Those old enough to remember the AIDS crisis in New York City will recall a ubiquitous public service announcement poster: SILENCE = DEATH.
The viral campaign drew parallels between the Nazi period and the AIDS crisis, declaring that “silence about oppression and annihilation of gay people, then and now, must be broken as a matter of survival.”
It is in this spirit – if not with the same visceral threat to the spread of near-certain death (although even that may be up for debate) – that I propose a companion PSA sticker:
SOCIAL MEDIA = STRESS.
Social media billionaires would like you to think that more time online will make the world a safer, more democratic place, and lead to happier more informed social and consumer choices.
Not so. As President Obama elegantly said in his farewell address to the nation, “The rise of naked partisanship, increasing economic and regional stratification, the splintering of our media into a channel for every taste – all this makes this great sorting seem natural, even inevitable. And increasingly, we become so secure in our bubbles that we accept only information, whether true or not, that fits our opinions, instead of basing our opinions on the evidence that’s out there.”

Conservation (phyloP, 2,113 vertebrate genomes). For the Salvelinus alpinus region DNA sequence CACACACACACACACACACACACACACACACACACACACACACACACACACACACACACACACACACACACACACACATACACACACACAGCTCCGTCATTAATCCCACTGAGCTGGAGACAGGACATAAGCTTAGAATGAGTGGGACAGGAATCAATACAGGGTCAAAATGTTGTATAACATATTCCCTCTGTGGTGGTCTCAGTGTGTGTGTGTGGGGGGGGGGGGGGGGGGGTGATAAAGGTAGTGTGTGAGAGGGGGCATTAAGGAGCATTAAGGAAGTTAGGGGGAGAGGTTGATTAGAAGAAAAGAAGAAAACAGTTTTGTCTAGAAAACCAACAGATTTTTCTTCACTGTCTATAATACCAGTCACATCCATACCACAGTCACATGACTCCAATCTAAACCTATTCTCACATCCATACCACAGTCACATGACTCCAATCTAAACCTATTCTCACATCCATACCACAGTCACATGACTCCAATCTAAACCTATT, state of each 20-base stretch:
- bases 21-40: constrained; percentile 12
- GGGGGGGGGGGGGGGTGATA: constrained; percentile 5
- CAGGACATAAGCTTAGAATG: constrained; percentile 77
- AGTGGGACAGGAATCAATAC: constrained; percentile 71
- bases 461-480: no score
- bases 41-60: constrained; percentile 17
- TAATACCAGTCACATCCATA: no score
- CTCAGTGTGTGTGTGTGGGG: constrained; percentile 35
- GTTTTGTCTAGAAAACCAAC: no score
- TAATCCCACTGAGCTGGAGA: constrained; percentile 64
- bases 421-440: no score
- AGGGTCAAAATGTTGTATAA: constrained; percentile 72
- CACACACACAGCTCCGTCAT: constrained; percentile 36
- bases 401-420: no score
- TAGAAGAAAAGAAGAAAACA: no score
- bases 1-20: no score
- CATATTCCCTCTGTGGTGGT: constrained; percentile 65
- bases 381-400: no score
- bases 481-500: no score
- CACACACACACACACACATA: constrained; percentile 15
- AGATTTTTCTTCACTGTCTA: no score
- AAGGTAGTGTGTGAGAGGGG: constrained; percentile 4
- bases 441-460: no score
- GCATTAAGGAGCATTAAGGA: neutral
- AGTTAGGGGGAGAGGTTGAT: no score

Consider this from Time magazine. In an article published Feb. 17, the Old Media giant reports: “Virality is a David myth obscuring the fact that the Internet is [still] run by Goliaths.” (Those are my brackets on ‘still,’ which Time editors should have axed; I mean are we proposing that there stands a ghost of a chance that the Internet will ever NOT be run by Goliaths?)
This reportage lets print readers in on a little secret. These facts are done by social science-based (read not business, rather nonpartisan information providers who can no longer feel sanguine about continued federal funding) organizations regarding how going viral is a myth perpetrated by those who would have us devote more and more time to social media.
So look for it – SOCIAL MEDIA = STRESS. Or better yet, get your nose out of your phone and breathe a little. Like the bearded guy from those old Men’s Wearhouse ads says, “You’ll like the way you look, I guarantee it.”
Next: Running for Your Life: It’s Spring Already